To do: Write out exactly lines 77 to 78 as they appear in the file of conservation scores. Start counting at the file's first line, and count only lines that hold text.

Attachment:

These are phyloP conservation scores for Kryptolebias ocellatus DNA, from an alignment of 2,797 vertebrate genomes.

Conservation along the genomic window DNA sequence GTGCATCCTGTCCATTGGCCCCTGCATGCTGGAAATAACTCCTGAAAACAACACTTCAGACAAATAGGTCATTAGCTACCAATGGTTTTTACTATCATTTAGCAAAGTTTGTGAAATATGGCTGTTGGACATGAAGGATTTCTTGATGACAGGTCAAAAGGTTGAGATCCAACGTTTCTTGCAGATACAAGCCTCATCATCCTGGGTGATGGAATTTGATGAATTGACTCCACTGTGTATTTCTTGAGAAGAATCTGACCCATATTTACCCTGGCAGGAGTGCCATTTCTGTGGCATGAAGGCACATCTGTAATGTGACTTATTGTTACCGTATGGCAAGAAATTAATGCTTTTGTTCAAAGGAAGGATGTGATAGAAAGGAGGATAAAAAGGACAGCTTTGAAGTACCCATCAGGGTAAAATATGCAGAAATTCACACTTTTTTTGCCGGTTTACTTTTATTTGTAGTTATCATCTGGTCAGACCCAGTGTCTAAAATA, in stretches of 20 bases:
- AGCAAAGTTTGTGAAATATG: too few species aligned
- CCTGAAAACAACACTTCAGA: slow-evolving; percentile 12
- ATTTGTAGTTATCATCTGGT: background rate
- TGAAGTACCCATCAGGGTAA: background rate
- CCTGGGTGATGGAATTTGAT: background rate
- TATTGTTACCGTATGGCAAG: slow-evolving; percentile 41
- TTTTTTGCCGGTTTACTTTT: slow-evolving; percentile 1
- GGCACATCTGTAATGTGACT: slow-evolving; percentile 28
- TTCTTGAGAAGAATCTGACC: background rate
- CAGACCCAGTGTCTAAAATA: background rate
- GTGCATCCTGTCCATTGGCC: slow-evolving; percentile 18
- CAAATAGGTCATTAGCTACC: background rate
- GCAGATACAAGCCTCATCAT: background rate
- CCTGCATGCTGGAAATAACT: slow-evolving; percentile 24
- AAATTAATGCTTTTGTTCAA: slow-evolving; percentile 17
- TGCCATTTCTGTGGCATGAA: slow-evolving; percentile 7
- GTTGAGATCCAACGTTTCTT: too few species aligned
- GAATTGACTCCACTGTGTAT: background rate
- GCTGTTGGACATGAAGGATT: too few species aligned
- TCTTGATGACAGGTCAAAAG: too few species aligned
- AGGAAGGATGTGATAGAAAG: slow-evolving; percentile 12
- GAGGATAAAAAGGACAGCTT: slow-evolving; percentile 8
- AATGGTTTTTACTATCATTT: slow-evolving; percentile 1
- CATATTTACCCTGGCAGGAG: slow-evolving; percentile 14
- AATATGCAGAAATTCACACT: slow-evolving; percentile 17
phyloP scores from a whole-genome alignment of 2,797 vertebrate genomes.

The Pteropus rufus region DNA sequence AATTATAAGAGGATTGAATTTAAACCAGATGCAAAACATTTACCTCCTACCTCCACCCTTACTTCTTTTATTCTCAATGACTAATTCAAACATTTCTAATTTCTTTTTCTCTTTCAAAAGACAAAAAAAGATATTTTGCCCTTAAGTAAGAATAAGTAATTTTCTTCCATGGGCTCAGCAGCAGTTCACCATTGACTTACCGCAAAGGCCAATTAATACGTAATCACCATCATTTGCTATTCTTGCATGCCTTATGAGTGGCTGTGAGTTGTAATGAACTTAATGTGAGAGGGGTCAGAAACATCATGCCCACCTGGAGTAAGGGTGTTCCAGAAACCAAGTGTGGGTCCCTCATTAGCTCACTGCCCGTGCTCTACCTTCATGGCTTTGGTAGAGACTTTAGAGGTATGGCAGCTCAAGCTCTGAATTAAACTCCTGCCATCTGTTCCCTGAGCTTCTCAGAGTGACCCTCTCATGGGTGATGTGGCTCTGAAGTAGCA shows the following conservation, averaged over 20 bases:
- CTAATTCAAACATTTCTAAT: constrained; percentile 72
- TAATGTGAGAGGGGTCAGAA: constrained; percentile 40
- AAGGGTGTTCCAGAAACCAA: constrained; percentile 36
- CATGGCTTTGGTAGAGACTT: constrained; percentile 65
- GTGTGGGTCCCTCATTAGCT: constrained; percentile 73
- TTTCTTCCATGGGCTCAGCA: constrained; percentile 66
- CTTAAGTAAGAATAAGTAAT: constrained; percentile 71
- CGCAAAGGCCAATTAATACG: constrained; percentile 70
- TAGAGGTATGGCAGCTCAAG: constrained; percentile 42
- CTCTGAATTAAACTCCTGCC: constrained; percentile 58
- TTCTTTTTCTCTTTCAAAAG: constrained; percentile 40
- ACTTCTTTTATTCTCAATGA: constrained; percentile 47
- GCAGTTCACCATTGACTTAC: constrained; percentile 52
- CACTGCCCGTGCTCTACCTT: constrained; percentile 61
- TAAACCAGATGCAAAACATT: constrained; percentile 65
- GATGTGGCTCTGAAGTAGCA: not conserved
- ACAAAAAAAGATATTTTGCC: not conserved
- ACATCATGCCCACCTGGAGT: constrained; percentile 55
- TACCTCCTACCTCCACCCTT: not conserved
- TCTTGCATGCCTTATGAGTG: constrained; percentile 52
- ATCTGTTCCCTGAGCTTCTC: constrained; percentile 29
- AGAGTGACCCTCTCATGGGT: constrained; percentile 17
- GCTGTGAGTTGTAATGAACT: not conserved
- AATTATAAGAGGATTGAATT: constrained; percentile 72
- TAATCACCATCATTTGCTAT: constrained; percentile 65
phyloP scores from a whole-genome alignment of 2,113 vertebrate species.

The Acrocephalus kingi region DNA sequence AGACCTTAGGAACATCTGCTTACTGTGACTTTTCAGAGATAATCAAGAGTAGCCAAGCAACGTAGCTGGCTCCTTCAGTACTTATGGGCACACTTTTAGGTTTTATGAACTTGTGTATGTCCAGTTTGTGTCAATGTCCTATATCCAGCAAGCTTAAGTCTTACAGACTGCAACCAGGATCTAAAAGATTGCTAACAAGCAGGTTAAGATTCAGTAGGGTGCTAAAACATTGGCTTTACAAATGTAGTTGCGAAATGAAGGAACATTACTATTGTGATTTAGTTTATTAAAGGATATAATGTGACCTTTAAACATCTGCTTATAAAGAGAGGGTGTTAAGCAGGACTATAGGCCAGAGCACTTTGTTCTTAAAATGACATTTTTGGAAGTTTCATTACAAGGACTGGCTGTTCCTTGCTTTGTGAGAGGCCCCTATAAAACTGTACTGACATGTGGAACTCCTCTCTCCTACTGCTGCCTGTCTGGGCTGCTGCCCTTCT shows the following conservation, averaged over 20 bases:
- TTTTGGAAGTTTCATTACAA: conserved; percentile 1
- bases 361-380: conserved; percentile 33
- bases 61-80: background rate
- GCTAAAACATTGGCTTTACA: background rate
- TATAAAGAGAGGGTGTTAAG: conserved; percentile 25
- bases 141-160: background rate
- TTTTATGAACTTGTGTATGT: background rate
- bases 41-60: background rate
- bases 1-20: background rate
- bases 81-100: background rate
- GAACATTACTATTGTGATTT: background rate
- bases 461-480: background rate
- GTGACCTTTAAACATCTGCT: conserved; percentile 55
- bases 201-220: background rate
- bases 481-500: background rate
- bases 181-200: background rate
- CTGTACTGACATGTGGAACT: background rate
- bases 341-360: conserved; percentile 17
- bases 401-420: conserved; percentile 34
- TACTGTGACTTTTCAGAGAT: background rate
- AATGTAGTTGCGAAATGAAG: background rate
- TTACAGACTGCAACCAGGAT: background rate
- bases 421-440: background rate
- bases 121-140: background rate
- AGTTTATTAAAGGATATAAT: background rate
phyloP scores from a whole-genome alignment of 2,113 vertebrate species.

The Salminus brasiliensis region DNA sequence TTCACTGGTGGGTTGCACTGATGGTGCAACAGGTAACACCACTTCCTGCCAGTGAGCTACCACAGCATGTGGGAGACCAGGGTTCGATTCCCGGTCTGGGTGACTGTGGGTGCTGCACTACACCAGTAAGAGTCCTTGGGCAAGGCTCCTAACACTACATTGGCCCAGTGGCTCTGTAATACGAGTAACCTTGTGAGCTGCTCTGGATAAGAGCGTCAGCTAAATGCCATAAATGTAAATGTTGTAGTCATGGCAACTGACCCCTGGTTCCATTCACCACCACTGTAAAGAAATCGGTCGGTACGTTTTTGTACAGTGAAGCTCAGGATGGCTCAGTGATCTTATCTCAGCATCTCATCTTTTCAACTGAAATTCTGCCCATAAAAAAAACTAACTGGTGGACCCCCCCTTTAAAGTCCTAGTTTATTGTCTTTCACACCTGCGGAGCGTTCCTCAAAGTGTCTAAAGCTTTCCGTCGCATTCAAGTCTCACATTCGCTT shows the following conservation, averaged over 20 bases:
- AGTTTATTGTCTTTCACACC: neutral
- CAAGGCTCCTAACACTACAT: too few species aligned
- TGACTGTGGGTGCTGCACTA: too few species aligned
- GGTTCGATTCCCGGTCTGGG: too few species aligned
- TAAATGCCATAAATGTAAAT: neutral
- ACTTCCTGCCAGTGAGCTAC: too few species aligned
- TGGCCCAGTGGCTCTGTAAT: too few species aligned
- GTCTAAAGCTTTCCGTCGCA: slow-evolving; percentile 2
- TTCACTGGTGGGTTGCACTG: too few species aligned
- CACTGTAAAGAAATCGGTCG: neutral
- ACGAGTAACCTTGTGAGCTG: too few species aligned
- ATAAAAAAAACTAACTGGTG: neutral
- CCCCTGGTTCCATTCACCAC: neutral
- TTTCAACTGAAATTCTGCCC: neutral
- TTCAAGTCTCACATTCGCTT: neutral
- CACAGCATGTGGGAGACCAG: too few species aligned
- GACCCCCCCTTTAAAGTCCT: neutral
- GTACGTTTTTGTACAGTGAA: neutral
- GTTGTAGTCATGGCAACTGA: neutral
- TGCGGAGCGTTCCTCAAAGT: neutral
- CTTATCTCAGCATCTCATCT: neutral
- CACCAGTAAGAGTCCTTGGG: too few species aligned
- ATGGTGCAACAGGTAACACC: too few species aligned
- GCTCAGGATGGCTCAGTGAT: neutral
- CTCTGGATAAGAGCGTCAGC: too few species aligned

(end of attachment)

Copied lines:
- AATGTAGTTGCGAAATGAAG: background rate
- TTACAGACTGCAACCAGGAT: background rate